The US healthcare system continues to morph in 2014. This year’s changes will affect hospitals and healthcare providers in several ways, including adjustments to budgets and impacts on patient care delivery. Cuts to Medicare, lack of Medicaid expansion in some states, and hospital debts are actively transforming the US hospital model. The evolving payment structure will reward hospitals and health systems for providing high-value care in lieu of reimbursement based on volume of services. In turn, health systems will seek to decrease costs through technological advancements, personalized medicine, and alternative treatment settings such as increased outpatient service offerings.
As we reported here on the Soriant Source last year, a few of the Medicare-focused cuts include:
Eliminating the critical access hospital designation for hospitals located fewer than 10 miles from the nearest hospital
Implementing site-neutral payments for some procedures commonly performed in skilled nursing facilities and inpatient rehabilitation facilities
Implementing bundled post-acute care payments
The Hospital Consumer Assessment of Healthcare Providers and Systems (HCAHPS)* scores present an additional opportunity for health systems to improve. As part of health reform, Medicare payments and incentives are redesigned to promote high-quality care and care quality improvement. Improving HCAHPS scores will influence reimbursement levels in the future.
Broad delivery system reforms will improve quality care coordination and efficiency. In addition, hospitals will be expected to increase transparency in the reporting of outcome and safety data. Operational functions will need to be evaluated and modified to boost performance. Organizations must formulate a strong vision for the future that is accessible and adaptable.
New internal functions may need to be developed to structure more effective project management. Enlisting assistance from a third-party organization with proven success in evaluating and implementing improvement projects may prove to be invaluable. Hospitals may be able to differentiate themselves within a market by refining their mission.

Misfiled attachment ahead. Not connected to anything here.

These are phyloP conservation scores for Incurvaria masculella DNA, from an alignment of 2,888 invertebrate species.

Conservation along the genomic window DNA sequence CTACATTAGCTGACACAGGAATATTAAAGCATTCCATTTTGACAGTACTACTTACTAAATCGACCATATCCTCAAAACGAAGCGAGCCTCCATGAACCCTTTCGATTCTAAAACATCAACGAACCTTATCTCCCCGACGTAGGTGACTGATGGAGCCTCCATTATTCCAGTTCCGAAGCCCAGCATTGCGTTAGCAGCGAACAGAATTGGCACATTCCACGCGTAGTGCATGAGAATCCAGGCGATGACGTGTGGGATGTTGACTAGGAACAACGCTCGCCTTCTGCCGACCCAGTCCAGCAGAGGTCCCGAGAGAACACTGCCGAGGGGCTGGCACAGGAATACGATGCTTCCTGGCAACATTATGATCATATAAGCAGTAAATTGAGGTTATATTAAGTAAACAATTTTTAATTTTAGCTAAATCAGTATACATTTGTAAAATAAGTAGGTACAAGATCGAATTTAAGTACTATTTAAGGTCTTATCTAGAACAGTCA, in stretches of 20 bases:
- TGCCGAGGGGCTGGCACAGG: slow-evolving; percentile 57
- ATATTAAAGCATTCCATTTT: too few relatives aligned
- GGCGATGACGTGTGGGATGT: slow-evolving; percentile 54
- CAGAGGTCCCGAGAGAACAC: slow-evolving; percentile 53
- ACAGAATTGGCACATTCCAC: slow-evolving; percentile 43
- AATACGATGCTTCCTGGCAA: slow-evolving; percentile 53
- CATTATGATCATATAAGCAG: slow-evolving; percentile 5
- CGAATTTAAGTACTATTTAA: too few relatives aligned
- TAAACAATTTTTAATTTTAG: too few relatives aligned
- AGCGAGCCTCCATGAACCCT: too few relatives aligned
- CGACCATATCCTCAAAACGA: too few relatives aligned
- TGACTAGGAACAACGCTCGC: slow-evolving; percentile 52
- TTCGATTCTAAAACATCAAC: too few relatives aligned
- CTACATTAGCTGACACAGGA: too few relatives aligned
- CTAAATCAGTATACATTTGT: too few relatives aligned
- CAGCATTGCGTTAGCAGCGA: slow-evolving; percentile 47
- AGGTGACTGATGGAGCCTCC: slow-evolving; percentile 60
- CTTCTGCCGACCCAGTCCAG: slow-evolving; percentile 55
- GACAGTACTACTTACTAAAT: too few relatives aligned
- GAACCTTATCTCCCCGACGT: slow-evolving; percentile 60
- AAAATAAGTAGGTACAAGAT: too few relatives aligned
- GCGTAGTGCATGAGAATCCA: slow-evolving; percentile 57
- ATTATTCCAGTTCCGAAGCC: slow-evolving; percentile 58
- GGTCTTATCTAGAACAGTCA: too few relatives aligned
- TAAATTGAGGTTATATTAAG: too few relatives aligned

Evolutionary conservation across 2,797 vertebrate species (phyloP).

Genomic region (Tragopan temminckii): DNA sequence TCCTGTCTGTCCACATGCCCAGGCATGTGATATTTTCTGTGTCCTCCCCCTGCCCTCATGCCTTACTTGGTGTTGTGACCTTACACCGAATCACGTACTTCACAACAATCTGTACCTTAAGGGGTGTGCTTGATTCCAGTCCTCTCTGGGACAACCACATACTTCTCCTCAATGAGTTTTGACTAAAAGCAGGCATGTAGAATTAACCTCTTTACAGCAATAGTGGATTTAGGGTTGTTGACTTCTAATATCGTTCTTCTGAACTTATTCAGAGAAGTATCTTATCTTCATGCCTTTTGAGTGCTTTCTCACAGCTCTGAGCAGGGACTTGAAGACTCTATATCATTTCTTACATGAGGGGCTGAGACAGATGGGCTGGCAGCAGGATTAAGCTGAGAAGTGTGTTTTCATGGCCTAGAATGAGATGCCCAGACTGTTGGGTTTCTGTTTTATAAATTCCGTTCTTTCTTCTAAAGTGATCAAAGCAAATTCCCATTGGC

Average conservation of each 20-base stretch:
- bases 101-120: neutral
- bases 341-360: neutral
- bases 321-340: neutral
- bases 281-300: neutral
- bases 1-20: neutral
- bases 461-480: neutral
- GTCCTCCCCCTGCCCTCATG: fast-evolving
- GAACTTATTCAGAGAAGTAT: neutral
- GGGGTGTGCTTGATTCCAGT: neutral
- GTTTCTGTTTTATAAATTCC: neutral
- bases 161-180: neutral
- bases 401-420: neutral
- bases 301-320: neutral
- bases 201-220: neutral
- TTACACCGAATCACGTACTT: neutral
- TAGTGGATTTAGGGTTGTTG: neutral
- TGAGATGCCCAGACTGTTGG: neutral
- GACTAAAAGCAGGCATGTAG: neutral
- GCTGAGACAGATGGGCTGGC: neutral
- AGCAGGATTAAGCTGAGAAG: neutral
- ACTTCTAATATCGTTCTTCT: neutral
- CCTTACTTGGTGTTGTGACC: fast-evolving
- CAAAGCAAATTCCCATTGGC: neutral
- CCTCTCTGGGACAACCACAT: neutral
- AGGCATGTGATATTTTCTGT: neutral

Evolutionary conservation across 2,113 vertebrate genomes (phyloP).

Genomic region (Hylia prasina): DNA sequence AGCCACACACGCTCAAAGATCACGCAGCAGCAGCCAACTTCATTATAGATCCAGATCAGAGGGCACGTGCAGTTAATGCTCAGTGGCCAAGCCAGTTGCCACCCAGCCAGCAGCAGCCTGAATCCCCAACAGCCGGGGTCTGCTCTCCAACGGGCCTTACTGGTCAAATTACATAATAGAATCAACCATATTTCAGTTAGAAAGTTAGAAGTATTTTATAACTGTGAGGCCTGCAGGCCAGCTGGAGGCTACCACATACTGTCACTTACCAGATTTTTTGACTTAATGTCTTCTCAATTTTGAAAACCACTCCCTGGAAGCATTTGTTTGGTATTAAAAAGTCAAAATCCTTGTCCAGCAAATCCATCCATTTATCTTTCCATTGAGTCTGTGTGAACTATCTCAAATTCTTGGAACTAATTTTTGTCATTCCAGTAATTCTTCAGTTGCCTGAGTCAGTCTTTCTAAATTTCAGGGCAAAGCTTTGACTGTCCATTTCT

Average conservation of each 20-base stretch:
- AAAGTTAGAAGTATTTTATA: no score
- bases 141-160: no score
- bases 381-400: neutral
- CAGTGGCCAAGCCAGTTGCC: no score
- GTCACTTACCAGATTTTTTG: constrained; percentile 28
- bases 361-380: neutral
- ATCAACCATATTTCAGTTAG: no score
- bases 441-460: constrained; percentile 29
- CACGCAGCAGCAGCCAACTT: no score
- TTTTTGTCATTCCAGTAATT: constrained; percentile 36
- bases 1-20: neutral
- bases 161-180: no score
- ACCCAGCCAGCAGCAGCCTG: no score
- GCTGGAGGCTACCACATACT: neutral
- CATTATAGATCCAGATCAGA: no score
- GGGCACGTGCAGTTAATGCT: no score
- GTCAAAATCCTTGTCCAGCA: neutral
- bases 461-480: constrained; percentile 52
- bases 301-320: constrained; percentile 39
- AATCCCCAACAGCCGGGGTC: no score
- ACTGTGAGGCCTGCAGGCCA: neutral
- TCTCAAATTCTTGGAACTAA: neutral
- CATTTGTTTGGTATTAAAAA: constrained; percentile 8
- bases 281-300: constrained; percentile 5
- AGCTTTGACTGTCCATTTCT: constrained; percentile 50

Many providers recognize the validity of value-based care delivery, and one of the challenges for health systems includes managing the shift to these types of models while maintaining a financial benefit. The established fee-for-service reimbursement model does not directly support this new type of organization. Therefore, limiting basic operating costs by taking a systems approach that is rigorous and transparent with standardized systems will be key.
Price transparency offers a distinction between “sticker price” and the amount that is actually received in exchange for a service. Being in front of the healthcare changes will be critical, giving attention to hospital charges, prices, and cost of care—particularly imaging, diagnostics, pharmacy, and ambulatory surgery—can substantially impact budget costs and bottom-line results.
In this changing environment, hospitals must develop an effective response to the economic dynamics of various local markets—addressing the realities and limitations of local economies, including mitigating the strategies of large employers for reducing healthcare costs. Hospitals should begin to consider the implementation of various cost-effective measures, like systems such as UV disinfection technology to reduce rates of hospital-acquired infections.
Preparation and education are essential to effectively embracing the state of transition in the healthcare industry. Focusing on efficiency and necessity and creating an improved health system that highlights value-based care delivery is the wave of the future.
*A national standardized survey tool used to measure adult inpatient perception of quality of care.
To learn more about strategies for maximizing Medicare reimbursement and to better understand other recently implemented changes affecting hospitals, please visit the following.